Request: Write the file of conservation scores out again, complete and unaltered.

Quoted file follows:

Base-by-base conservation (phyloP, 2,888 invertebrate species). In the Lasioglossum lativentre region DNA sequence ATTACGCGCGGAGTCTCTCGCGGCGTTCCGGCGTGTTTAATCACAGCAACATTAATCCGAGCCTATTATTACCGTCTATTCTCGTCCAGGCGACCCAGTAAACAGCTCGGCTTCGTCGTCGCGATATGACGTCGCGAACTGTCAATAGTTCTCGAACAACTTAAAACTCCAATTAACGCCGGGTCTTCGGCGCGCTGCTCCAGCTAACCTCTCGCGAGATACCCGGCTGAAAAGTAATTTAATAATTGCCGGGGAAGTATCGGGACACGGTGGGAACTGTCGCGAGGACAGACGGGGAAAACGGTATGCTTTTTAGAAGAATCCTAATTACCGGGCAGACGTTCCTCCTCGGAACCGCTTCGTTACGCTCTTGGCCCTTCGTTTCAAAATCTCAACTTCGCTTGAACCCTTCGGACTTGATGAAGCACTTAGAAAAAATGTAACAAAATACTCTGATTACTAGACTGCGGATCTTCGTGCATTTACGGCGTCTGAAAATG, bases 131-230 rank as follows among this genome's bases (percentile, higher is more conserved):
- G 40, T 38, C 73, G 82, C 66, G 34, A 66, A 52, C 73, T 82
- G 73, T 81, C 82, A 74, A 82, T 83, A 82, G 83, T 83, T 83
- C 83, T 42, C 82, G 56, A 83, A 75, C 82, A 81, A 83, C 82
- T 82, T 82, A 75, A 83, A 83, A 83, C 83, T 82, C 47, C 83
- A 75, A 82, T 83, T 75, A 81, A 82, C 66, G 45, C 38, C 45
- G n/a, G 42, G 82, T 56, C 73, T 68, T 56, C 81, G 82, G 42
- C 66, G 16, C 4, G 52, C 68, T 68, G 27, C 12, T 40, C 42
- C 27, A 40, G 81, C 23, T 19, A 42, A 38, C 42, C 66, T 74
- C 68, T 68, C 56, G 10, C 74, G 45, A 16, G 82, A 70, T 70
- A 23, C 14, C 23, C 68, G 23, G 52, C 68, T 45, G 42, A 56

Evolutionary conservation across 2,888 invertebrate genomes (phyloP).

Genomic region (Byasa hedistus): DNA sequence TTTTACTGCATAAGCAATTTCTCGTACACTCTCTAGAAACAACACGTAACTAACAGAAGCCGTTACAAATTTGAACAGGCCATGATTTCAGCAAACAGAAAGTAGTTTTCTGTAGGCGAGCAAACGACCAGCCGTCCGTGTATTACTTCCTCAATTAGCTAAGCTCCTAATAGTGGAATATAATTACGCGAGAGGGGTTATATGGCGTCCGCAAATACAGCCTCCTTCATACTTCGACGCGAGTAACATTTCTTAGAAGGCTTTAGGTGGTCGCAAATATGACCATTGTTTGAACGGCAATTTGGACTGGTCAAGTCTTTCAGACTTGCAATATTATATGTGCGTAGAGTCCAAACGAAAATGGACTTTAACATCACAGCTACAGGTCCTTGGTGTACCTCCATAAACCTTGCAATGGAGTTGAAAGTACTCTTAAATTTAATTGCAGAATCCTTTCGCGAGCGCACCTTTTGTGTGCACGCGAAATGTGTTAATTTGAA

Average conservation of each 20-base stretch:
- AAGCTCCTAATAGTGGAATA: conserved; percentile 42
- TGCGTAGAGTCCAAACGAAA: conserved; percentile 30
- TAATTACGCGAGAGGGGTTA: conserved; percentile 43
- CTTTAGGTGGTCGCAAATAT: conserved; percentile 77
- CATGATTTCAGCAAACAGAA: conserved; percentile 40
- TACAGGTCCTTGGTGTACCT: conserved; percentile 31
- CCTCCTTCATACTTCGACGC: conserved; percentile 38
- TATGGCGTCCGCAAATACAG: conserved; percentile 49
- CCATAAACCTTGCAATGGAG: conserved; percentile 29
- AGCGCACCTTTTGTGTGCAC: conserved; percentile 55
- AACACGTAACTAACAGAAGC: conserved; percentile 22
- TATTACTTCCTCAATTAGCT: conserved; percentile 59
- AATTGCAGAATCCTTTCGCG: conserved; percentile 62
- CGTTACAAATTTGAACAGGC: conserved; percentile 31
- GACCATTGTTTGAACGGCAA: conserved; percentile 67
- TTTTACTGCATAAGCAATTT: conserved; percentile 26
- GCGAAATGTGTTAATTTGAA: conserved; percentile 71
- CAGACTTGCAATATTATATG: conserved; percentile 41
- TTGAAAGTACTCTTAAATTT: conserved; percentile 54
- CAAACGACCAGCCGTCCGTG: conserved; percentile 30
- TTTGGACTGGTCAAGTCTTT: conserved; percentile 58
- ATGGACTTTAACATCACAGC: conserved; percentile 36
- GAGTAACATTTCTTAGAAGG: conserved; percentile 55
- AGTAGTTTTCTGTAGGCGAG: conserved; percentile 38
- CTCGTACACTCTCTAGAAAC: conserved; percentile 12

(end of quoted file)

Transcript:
Base-by-base conservation (phyloP, 2,888 invertebrate species). In the Lasioglossum lativentre region DNA sequence ATTACGCGCGGAGTCTCTCGCGGCGTTCCGGCGTGTTTAATCACAGCAACATTAATCCGAGCCTATTATTACCGTCTATTCTCGTCCAGGCGACCCAGTAAACAGCTCGGCTTCGTCGTCGCGATATGACGTCGCGAACTGTCAATAGTTCTCGAACAACTTAAAACTCCAATTAACGCCGGGTCTTCGGCGCGCTGCTCCAGCTAACCTCTCGCGAGATACCCGGCTGAAAAGTAATTTAATAATTGCCGGGGAAGTATCGGGACACGGTGGGAACTGTCGCGAGGACAGACGGGGAAAACGGTATGCTTTTTAGAAGAATCCTAATTACCGGGCAGACGTTCCTCCTCGGAACCGCTTCGTTACGCTCTTGGCCCTTCGTTTCAAAATCTCAACTTCGCTTGAACCCTTCGGACTTGATGAAGCACTTAGAAAAAATGTAACAAAATACTCTGATTACTAGACTGCGGATCTTCGTGCATTTACGGCGTCTGAAAATG, bases 131-230 rank as follows among this genome's bases (percentile, higher is more conserved):
- G 40, T 38, C 73, G 82, C 66, G 34, A 66, A 52, C 73, T 82
- G 73, T 81, C 82, A 74, A 82, T 83, A 82, G 83, T 83, T 83
- C 83, T 42, C 82, G 56, A 83, A 75, C 82, A 81, A 83, C 82
- T 82, T 82, A 75, A 83, A 83, A 83, C 83, T 82, C 47, C 83
- A 75, A 82, T 83, T 75, A 81, A 82, C 66, G 45, C 38, C 45
- G n/a, G 42, G 82, T 56, C 73, T 68, T 56, C 81, G 82, G 42
- C 66, G 16, C 4, G 52, C 68, T 68, G 27, C 12, T 40, C 42
- C 27, A 40, G 81, C 23, T 19, A 42, A 38, C 42, C 66, T 74
- C 68, T 68, C 56, G 10, C 74, G 45, A 16, G 82, A 70, T 70
- A 23, C 14, C 23, C 68, G 23, G 52, C 68, T 45, G 42, A 56

Evolutionary conservation across 2,888 invertebrate genomes (phyloP).

Genomic region (Byasa hedistus): DNA sequence TTTTACTGCATAAGCAATTTCTCGTACACTCTCTAGAAACAACACGTAACTAACAGAAGCCGTTACAAATTTGAACAGGCCATGATTTCAGCAAACAGAAAGTAGTTTTCTGTAGGCGAGCAAACGACCAGCCGTCCGTGTATTACTTCCTCAATTAGCTAAGCTCCTAATAGTGGAATATAATTACGCGAGAGGGGTTATATGGCGTCCGCAAATACAGCCTCCTTCATACTTCGACGCGAGTAACATTTCTTAGAAGGCTTTAGGTGGTCGCAAATATGACCATTGTTTGAACGGCAATTTGGACTGGTCAAGTCTTTCAGACTTGCAATATTATATGTGCGTAGAGTCCAAACGAAAATGGACTTTAACATCACAGCTACAGGTCCTTGGTGTACCTCCATAAACCTTGCAATGGAGTTGAAAGTACTCTTAAATTTAATTGCAGAATCCTTTCGCGAGCGCACCTTTTGTGTGCACGCGAAATGTGTTAATTTGAA

Average conservation of each 20-base stretch:
- AAGCTCCTAATAGTGGAATA: conserved; percentile 42
- TGCGTAGAGTCCAAACGAAA: conserved; percentile 30
- TAATTACGCGAGAGGGGTTA: conserved; percentile 43
- CTTTAGGTGGTCGCAAATAT: conserved; percentile 77
- CATGATTTCAGCAAACAGAA: conserved; percentile 40
- TACAGGTCCTTGGTGTACCT: conserved; percentile 31
- CCTCCTTCATACTTCGACGC: conserved; percentile 38
- TATGGCGTCCGCAAATACAG: conserved; percentile 49
- CCATAAACCTTGCAATGGAG: conserved; percentile 29
- AGCGCACCTTTTGTGTGCAC: conserved; percentile 55
- AACACGTAACTAACAGAAGC: conserved; percentile 22
- TATTACTTCCTCAATTAGCT: conserved; percentile 59
- AATTGCAGAATCCTTTCGCG: conserved; percentile 62
- CGTTACAAATTTGAACAGGC: conserved; percentile 31
- GACCATTGTTTGAACGGCAA: conserved; percentile 67
- TTTTACTGCATAAGCAATTT: conserved; percentile 26
- GCGAAATGTGTTAATTTGAA: conserved; percentile 71
- CAGACTTGCAATATTATATG: conserved; percentile 41
- TTGAAAGTACTCTTAAATTT: conserved; percentile 54
- CAAACGACCAGCCGTCCGTG: conserved; percentile 30
- TTTGGACTGGTCAAGTCTTT: conserved; percentile 58
- ATGGACTTTAACATCACAGC: conserved; percentile 36
- GAGTAACATTTCTTAGAAGG: conserved; percentile 55
- AGTAGTTTTCTGTAGGCGAG: conserved; percentile 38
- CTCGTACACTCTCTAGAAAC: conserved; percentile 12